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Drug Dosing Toolkit: AZT

for Veterans and the Public

Retrovir, zidovudine, ZDV (AZT)

Type of Drug: Nucleoside Reverse Transcriptase Inhibitor

Nucleoside reverse transcriptase inhibitors were the first type of drug available to treat HIV. They are also known as NRTIs, nucleoside analogues, or "nukes."

When the HIV virus enters a healthy cell, it attempts to make copies of itself. It does this by using an enzyme called reverse transcriptase. NRTIs block that enzyme, so HIV cannot make new copies of itself.

Bring a printout of this page to discuss with your doctor during your next visit. List your questions at the bottom of the page.

Approved adult dosing

one 300 mg tablet AZT two times a day

  • Morning
    Retrovir 300

    AZT 300 mg

  • Evening
    Retrovir 300

    AZT 300 mg

Notes on taking this medication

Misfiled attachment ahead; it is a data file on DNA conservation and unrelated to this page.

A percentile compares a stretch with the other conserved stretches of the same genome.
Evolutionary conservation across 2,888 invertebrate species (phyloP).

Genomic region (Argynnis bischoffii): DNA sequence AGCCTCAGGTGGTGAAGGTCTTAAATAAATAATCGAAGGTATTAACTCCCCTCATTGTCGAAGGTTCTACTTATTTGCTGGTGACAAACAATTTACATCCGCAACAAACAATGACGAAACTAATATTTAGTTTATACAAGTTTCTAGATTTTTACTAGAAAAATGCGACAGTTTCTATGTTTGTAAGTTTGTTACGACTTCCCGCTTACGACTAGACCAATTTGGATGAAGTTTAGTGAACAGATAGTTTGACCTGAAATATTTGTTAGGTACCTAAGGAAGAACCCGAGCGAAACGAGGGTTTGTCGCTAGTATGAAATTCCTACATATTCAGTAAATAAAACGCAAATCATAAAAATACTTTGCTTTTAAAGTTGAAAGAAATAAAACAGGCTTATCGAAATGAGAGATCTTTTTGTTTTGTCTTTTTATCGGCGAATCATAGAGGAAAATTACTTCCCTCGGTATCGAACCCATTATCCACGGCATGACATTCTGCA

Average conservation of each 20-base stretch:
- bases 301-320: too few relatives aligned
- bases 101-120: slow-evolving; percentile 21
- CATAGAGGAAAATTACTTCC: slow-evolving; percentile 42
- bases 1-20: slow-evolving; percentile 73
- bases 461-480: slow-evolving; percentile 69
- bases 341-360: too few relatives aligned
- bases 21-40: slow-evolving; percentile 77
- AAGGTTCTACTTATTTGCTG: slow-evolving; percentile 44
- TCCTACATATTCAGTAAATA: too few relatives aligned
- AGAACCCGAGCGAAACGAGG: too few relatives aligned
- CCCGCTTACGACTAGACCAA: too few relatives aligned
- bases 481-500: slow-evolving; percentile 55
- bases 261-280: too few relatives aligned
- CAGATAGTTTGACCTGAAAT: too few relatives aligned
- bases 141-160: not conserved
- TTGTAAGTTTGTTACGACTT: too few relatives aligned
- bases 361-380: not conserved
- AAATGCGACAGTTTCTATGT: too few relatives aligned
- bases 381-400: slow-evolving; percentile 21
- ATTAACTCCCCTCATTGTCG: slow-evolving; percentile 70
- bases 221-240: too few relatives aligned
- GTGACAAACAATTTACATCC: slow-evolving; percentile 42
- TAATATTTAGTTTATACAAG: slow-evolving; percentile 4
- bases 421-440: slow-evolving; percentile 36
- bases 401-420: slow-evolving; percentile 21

• Because of the possibility of serious side effects, AZT is not recommended for treatment of HIV; if you are taking AZT, please talk with your clinician about changing to a different medication
  • No food restrictions, can take with or without food
  • Persons with kidney problems may need an adjustment of their dose of AZT

Possible side effects

  • Nausea; stomach discomfort; headache
  • Symptoms of anemia (low red blood cell count): fatigue; shortness of breath
  • More rarely: muscle wasting; neutropenia (low white blood cell count)
  • Changes in body-fat distribution

See accompanying chart: Tips for Common Side Effects

This drug is also found in the following combination pills

  • AZT + lamivudine (Combivir)
  • AZT + abacavir + lamivudine (Trizivir)


Disclaimer: This information is not meant to substitute for advice from your medical provider or pharmacist. If you have any questions about your medication dosing, talk to your medical provider or pharmacist.